Guidance

Importing and exporting plants and plant products from 1 January 2021

How to trade in plants and plant products, including trees, inside and outside the EU from 1 January 2021.

New rules for January 2021

The UK has left the EU, and the transition period after Brexit comes to an end this year.

This page tells you what you'll need to do from 1 January 2021. It will be updated if anything changes.

You can also read about the transition period.

‘Plant’ means a living plant (including a fungus or tree) or a living part of a plant (including a living part of a fungus or shrub), at any stage of growth.

‘Plant product’ means products of plant origin, unprocessed or having undergone simple preparation, in so far as these are not plants, including wood and bark.

Importing plants and plant products into England, Scotland and Wales from the EU

The UK has left the EU. There will be new processes that importers must follow in 2021. These processes will start in 3 stages.

Importing plants and plant products from the EU from 1 January 2021

High-priority plants and plant products from the EU must have:

  • a phytosanitary certificate (PC)
  • a pre-notification submitted by the importer in England, Scotland or Wales
  • documentary and identity checks
  • a physical inspection

You will have to pay for these services.

High-priority plants and plant products from the EU that will need a PC from 1 January 2021 include:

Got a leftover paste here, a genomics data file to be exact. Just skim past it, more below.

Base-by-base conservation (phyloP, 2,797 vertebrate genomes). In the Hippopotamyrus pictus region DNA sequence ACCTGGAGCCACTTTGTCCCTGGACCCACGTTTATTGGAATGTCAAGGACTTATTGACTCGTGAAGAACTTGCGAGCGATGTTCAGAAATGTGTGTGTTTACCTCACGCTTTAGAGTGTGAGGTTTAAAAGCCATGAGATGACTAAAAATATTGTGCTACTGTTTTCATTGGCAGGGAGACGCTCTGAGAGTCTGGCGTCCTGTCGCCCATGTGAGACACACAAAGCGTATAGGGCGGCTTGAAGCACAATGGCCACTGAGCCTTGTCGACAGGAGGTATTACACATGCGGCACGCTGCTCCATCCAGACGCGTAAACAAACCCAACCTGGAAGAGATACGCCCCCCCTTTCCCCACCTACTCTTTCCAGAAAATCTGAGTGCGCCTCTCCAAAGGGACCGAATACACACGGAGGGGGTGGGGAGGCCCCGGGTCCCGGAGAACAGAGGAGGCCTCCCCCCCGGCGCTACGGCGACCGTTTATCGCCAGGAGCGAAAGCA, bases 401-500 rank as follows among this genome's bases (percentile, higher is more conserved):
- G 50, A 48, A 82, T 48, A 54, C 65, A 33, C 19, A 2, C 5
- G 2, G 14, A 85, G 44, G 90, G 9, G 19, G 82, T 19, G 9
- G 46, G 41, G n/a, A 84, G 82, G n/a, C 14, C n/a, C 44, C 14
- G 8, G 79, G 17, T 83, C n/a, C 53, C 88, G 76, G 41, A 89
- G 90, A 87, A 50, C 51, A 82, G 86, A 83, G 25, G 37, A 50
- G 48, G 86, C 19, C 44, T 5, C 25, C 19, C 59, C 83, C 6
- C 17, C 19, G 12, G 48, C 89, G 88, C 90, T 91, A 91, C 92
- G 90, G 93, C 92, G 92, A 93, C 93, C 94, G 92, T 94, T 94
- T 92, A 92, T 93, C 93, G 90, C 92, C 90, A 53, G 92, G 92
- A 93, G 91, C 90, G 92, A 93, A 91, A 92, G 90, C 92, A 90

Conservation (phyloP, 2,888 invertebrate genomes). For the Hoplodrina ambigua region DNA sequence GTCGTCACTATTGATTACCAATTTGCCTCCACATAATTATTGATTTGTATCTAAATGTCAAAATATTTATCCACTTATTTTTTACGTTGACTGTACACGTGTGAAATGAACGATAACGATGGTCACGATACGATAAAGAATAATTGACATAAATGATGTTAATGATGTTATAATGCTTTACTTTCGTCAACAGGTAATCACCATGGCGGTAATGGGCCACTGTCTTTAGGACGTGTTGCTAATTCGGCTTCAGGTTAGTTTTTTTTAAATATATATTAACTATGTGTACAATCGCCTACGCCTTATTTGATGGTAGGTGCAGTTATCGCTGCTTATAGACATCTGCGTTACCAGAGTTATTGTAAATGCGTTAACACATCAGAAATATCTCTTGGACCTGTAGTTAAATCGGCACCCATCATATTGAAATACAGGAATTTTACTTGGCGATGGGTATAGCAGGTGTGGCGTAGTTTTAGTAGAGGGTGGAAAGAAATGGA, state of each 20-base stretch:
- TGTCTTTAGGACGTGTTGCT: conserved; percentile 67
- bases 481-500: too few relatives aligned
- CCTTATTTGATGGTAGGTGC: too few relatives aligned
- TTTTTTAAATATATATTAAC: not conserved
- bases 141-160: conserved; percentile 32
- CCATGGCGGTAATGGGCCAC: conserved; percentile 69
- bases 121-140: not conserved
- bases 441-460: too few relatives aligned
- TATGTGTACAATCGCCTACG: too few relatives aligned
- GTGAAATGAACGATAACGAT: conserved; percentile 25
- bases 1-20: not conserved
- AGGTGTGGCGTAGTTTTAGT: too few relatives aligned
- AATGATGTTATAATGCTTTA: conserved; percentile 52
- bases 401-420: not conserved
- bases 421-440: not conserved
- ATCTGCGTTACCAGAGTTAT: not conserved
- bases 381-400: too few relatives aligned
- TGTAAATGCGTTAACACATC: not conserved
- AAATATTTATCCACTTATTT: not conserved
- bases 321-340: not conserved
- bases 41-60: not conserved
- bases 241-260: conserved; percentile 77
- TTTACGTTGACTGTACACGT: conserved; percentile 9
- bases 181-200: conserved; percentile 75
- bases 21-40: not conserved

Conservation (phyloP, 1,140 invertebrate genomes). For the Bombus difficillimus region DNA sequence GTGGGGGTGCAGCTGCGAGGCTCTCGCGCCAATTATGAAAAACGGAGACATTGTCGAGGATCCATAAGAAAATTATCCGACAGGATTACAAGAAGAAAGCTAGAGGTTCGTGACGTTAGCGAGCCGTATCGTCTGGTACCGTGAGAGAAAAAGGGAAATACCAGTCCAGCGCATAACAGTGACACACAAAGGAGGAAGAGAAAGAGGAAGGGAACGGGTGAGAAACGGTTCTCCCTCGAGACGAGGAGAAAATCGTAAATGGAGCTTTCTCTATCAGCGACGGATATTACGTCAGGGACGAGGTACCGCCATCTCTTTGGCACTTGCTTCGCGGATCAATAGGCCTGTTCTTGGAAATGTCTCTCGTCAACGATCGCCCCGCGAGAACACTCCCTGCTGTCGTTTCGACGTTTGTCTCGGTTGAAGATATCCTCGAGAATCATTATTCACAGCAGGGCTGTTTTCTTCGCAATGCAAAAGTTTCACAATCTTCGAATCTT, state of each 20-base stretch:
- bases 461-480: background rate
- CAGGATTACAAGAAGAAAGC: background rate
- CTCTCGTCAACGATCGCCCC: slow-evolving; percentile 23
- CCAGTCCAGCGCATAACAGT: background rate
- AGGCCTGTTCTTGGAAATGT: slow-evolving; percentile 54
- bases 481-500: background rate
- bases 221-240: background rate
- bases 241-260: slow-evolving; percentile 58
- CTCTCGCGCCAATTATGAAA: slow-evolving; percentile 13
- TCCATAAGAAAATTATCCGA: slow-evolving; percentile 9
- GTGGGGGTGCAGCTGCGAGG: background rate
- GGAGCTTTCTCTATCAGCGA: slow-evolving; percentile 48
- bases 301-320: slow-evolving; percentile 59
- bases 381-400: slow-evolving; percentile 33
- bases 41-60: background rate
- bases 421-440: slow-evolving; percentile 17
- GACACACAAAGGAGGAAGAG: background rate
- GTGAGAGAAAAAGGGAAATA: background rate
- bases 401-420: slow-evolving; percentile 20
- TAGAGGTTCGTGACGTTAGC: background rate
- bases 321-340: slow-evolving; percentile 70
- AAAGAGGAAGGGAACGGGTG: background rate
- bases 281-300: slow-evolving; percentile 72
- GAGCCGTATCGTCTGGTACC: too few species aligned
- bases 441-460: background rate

• all plants for planting
  • ware potatoes
  • some seed and timber
  • used agricultural or forestry machinery

This guide will publish a full list of plants and products that need a PC.

You must pre-notify for imports of solid fuel wood that aren’t regulated. You do not need a PC for these imports.

Importing plants and plant products from 1 April 2021

You must use the Import of products, animals, food and feed system (IPAFFS) to notify the Animal Plant Health Agency (APHA) or the Forestry Commission that you’re importing regulated plants and plant products.

All regulated plants and plant products imported to England, Scotland or Wales from the EU must have phytosanitary certificates (PCs).

APHA will inspect the PCs in England and Wales. The Scottish Government will inspect PCs in Scotland.

Regulated plants and plant products include:

  • all plants for planting
  • root and tubercle vegetables